Many members of the local community came together throughout the week to show support for members of the Jewish community in light of the shooting that took place at the Tree of Life Synagogue in Pittsburgh, Pennsylvania on Oct. 27, 2018.
On Oct. 29 there was a candlelight vigil held on the steps of the Raymond H. Fogler Library at the University of Maine in remembrance of the 11 victims who lost their lives.
Professor Amy Fried spoke of her family’s experience of anti-Semitism in Europe and how historically America has been welcoming to the Jewish community. Because of this history of embracing those of Jewish faith, she said, the recent shooting serves as a real threat to this American reputation of supporting religious freedom.
Professor and Associate Dean of the Honors College Melissa Ladenheim also attended the candlelight vigil. She shared a prayer that was in circulation among rabbis in response to this recent tragedy and ended by reciting the last two lines of the Mourner’s Kaddish translated into English: “May the One who creates harmony on high, bring peace to us and to all Israel. To which we say: Amen.”
Niamh Toomey, a second-year education student, was also in attendance.
“It was really powerful to be a part of. I’m not a member of the Jewish community, but there’s a branch of my family who is, and I have a number of friends who are. I think with this kind of senseless tragedy we as a society really need to check our priorities and think of vigils like these as a call to action as well as a celebration of life,” Toomey said.
Vice President for Student Life and Dean of Students Robert Dana also spoke on the steps of Fogler. He said that this tragic event is a reminder to take care of one another, and to come together as a community to fight this kind of darkness with light.
Sophie VanDerburgh is a sociology student in her third year. She came out to the vigil in support, stating that it was a very emotional experience as she loves many people who happen to be Jewish as her family has Jewish roots.
“There seems to be so much hate in our world today, but it’s refreshing to see our community taking a stance of hope and support and reaffirming our commitment to the safety and well-being of each other,” VanDerburgh said.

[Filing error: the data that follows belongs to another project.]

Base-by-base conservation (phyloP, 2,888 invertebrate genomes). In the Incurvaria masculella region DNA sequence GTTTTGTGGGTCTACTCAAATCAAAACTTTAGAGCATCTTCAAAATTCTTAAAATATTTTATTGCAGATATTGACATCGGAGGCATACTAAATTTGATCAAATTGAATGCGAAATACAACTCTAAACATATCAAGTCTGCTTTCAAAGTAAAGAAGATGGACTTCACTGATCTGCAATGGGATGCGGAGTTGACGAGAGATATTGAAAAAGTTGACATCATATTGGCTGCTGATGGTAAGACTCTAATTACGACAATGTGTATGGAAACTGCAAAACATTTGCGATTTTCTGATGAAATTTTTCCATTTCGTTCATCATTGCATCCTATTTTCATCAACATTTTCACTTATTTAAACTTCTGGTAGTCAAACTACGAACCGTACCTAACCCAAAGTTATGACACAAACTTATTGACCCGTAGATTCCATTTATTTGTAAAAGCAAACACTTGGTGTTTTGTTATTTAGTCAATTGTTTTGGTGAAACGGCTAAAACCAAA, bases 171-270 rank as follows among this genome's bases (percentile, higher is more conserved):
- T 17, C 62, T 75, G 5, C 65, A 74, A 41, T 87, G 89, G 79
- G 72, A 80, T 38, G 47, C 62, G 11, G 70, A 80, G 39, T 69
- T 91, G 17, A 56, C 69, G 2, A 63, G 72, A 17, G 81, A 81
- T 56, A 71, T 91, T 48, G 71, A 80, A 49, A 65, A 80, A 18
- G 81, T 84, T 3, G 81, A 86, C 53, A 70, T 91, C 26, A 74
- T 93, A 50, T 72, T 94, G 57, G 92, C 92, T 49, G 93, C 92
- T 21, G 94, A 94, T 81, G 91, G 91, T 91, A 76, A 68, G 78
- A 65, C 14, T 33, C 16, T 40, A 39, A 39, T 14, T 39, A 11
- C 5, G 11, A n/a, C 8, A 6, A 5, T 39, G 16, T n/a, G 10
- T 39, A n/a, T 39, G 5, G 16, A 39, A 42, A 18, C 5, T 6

Those who were not able to make the event on Monday still had the opportunity to come together in support with other members of their community. Congregation Beth El held a memorial program on Tuesday, Oct. 30.
More than 400 members of the community attended the services in the synagogue that seats about 100 people.
People came from as far as Castine, Ellsworth and Houlton. They represented a diverse group, including political figures, community leaders, first responders and neighbors. Representatives from all three of the synagogues in the area as well as nearly all religious groups had members in attendance.
“We were incredibly embraced by the greater Bangor community,” Rabbi Darah Lerner said.
Leading up to the event, Rabbi Lerner said she did not anticipate the huge outpour of support. All throughout the week people from the community had been expressing their love and support in the forms of flowers, food, notes, calls and Facebook posts.
Shellie Batuski, who is a professor of Hebrew and the advisor for UMaine Hillel, attended the service at Congregation Beth El. She remarked that it was an incredible experience to be a part of.
“It was a beautiful show of support in the community,” Batuski said. “It was very heartening in the Jewish community to know that we’re not alone in going through this.”
Moving forward, Batuski said people of the Jewish faith should not be afraid to express themselves or their religion.
“This is an act of terrorism and how we are coping is to not to cower or go hiding under a rock,” Batuski said.
She emphasized that these types of tragedies are a reminder to all of us that we need to fight hatred and injustice wherever it is seen.